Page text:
Video games have become an undeniable part of our entertainment culture. The gaming industry continues to grow and is gradually appealing to a wider and wider audience. Millions of video game consoles are sold every year and the same can be said of the multitude of games that are accessible for those consoles. But not all games sell millions-- some barely make it to the million mark. Strangely, the recent trend, at first glance, appears to have violent video games dominating the market. Many people gravitate to the games with violent content-- Grand Theft Auto IV and Gears of War to name just a pair-- when searching for a new entertainment experience on their video game platforms. However, the focus in the morality debate surrounding violent video games has settled around children playing games rated "M" for Mature. In recent years, a great movement to target the developers and publishers of such games has attempted to bring about a change. This attack surprisingly, aims at forcing these kinds of games from even being made.
Developers and publishers of video games are, respectively, the companies that design and create the games and market and release the created games for sale. In the United States in particular, the focus of criticism falls on them. Companies like Rockstar Games, most known for its Grand Theft Auto series, have come under direct fire from high-powered moral critics. But are the developers and publishers of violent video games the groups that should be focused on?
University of Calgary professor Dr. Jim Parker has been involved in game design and development, researching the design process and creating innovative games in the Digital Media Laboratory at the U of C since 1998.
Parker says the assumption built in the previous years that games with some violent content are synonymous with games in general is false.
"Violent games are a niche market," he explains. "It is not the majority market, it's quite the contrary. A relatively small percent of games are [rated M], 15 per cent maybe."
He says violent games make up a very small corner of the gaming industry overall, and though they are often successful, they are by no means the most popular.
"The really popular games are games like the Sims, which is the most popular one in the market," he adds.
The Sims, which is rated "T" for Teen by the Entertainment Software Ratings Board, is a hugely successful game franchise. As of April 2008, The Sims 2 has sold over 100 million copies worldwide. Though violent games are popular, none have come even close to the popularity of the non-violent Sims franchise.
For the violent game market however, the fact that there is a rating system in place as sufficient enough warning for consumers.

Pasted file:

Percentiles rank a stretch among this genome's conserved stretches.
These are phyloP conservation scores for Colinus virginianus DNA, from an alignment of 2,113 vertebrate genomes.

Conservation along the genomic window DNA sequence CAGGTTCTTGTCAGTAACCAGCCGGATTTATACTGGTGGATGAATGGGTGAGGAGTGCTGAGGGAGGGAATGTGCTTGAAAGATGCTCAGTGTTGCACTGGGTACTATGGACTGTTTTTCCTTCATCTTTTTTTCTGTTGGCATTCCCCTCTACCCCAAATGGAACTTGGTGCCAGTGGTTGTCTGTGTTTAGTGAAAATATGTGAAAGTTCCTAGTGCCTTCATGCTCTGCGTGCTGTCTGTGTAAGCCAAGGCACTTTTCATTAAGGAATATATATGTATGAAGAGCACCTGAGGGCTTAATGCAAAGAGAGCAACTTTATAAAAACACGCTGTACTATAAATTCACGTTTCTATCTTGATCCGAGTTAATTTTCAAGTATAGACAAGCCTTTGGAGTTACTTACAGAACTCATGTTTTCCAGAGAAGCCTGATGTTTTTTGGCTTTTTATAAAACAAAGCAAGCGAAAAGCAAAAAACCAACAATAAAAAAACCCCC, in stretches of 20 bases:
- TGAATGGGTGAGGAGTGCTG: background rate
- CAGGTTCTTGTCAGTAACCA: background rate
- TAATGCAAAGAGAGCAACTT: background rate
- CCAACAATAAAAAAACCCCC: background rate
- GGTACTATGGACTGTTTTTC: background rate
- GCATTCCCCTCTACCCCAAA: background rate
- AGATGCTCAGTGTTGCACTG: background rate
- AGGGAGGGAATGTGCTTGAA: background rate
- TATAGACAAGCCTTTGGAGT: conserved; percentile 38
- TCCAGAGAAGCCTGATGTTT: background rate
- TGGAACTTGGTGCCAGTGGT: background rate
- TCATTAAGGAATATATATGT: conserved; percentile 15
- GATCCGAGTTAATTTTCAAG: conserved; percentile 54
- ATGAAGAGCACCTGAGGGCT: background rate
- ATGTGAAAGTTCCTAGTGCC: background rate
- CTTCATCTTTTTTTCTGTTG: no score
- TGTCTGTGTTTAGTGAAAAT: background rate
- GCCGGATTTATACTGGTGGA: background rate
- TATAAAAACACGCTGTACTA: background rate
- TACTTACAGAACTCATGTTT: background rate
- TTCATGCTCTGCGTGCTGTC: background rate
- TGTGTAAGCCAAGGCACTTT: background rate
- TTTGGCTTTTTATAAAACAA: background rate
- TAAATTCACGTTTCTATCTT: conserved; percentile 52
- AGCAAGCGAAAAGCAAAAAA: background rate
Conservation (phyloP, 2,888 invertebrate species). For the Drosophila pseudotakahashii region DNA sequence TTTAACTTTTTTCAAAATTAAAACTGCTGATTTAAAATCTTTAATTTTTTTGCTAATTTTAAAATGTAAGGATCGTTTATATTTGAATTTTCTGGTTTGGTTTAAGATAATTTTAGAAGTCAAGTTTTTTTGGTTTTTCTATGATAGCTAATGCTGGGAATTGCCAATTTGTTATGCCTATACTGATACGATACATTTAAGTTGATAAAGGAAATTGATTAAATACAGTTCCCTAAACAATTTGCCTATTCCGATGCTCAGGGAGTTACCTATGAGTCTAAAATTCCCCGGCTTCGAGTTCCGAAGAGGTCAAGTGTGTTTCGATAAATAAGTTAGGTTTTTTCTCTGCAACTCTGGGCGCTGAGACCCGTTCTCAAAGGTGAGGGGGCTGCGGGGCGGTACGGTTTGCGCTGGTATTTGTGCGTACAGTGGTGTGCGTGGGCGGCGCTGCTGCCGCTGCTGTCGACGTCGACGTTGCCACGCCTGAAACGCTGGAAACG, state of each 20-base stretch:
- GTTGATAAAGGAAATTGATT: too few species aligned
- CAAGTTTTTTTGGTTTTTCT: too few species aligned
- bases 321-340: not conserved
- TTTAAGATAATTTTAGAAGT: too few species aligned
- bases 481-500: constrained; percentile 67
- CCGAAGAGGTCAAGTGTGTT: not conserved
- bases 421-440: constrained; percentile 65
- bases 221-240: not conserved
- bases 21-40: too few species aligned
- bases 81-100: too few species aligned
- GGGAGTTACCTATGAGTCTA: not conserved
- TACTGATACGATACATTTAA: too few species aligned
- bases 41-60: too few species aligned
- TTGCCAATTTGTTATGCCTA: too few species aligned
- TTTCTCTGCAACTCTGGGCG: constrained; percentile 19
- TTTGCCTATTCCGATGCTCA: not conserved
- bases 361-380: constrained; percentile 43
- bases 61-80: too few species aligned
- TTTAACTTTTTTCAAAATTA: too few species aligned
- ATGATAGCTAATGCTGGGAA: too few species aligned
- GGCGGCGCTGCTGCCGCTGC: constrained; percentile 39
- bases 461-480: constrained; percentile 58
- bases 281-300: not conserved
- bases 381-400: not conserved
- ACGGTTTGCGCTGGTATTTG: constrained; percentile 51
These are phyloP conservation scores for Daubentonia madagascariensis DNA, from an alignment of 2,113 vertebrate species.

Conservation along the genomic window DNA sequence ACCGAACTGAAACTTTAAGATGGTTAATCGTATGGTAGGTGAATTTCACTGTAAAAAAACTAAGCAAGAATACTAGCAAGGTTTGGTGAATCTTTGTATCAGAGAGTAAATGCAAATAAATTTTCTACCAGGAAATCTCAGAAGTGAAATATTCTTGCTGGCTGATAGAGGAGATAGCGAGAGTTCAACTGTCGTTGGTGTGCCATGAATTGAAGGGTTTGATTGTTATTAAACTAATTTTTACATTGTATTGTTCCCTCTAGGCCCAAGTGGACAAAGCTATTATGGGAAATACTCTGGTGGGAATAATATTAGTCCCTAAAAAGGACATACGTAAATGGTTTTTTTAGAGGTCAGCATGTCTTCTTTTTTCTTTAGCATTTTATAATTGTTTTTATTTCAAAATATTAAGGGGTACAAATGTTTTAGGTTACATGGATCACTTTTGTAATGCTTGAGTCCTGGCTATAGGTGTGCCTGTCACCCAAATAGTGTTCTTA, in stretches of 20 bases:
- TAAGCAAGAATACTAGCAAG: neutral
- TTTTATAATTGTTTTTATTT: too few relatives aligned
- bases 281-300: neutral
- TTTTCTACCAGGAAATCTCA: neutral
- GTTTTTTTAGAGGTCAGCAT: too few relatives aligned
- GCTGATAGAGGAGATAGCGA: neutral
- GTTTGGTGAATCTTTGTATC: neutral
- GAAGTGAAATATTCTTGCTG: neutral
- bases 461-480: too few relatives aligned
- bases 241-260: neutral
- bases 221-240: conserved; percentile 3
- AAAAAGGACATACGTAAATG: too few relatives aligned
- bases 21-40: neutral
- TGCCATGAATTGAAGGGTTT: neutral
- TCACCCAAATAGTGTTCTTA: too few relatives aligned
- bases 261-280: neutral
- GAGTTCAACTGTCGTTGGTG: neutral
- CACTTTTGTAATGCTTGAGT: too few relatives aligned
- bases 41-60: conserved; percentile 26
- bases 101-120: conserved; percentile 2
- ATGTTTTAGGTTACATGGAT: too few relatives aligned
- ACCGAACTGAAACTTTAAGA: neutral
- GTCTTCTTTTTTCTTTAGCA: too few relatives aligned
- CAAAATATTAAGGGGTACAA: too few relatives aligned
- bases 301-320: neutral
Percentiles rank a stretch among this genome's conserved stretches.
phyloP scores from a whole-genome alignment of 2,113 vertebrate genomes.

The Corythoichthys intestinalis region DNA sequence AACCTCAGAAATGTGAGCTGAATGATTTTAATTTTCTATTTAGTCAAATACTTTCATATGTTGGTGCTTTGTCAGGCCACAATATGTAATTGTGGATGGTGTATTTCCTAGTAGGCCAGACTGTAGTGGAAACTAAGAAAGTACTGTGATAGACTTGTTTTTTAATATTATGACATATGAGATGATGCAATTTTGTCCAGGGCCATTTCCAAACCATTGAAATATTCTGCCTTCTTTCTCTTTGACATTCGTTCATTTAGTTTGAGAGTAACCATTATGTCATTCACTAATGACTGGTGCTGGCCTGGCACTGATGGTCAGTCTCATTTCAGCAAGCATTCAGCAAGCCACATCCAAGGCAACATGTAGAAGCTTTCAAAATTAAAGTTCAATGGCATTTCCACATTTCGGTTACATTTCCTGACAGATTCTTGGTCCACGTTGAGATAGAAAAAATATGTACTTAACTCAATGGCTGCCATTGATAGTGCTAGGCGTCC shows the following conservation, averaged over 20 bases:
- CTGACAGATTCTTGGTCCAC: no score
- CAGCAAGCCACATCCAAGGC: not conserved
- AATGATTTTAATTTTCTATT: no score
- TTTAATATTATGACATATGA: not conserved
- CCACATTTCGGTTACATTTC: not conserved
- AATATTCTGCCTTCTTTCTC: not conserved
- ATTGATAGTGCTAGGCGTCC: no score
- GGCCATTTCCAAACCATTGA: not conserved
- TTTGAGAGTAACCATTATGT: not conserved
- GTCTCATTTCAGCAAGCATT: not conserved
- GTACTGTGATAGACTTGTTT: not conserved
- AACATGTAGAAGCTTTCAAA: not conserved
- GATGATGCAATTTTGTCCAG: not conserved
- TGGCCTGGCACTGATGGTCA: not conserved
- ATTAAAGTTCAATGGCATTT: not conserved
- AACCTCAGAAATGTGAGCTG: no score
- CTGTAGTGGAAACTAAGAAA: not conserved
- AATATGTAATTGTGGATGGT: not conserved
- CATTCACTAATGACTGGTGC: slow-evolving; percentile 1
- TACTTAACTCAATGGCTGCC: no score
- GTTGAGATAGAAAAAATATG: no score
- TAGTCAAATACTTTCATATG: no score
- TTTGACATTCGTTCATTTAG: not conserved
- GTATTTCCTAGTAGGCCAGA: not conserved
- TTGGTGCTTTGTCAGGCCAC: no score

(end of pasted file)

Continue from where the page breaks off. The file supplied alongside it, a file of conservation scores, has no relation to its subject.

"As far as they're concerned, the 'M' on the box is good enough and, frankly, there's something to be said about that," Parker says.
The Entertainment Software Ratings Board assigns classifications to games to determine which age group they are suitable for and these ratings have been successful for the industry. Not only have they inspired developers to eliminate some controversial content, they also serve as a means to deflect criticism should children play them.
"You can now say, 'Well, we told you it was M,' " Parker says. "I think that's reasonably accurate. A lot of game developers think 'M' is the kiss of death for their game, so they struggle to get [a rating of] 'T' or below."
Parker notes, though the ratings do tone down content, the controversy is not just about the content itself, but what it means for the gamer.
"The designer builds into the game the goals," he explains. "In order to win a video game, you have to adopt the morality of the game designer. In other words, a game designer says, 'Right, in order to win this game you have to kill prostitutes.' Well, that's what you have to do to win the game."
But should it really be the game developers that receive the brunt of criticism for how it affects children playing? Not necessarily. Parker says parents are the first line for defence.
"Parents should understand better how video games really affect their children and they don't," he says. "Media affects people. [They] tend to oversimplify things by saying, 'It's obvious that...' or, 'Anyone can see that this game will affect their child in this way.' "
While certain developers continue to create violent games, Parker say the access to these games should primarily be the responsibility of the parent.
"Parents have to pay attention," he says. "They've got to watch. If you send your kid to a 14A-rated movie and your kid is 12, the theatre is supposed to keep them out. But there's some variation in ages and they can't always tell. So let's face it, that's not going to work. You've got to pay attention."
The big question in this debate is whether violent games are truly as pervasive and dangerous as many are made to believe. Parker says the bottom line of the current gaming climate is surprising.
"The truth is-- and this is a big truth-- if video games and violence in them affects children negatively, then why is youth violence at an all-time low after 20 years of video games?" he asks. "It doesn't make sense."
If violent video games possess very negative influences as the strongest critics claim, it still remains that violent games are a small segment of the overall market. Ultimately, whether or not these games should be created is not the question; it's how the impact of these games is perceived by the public.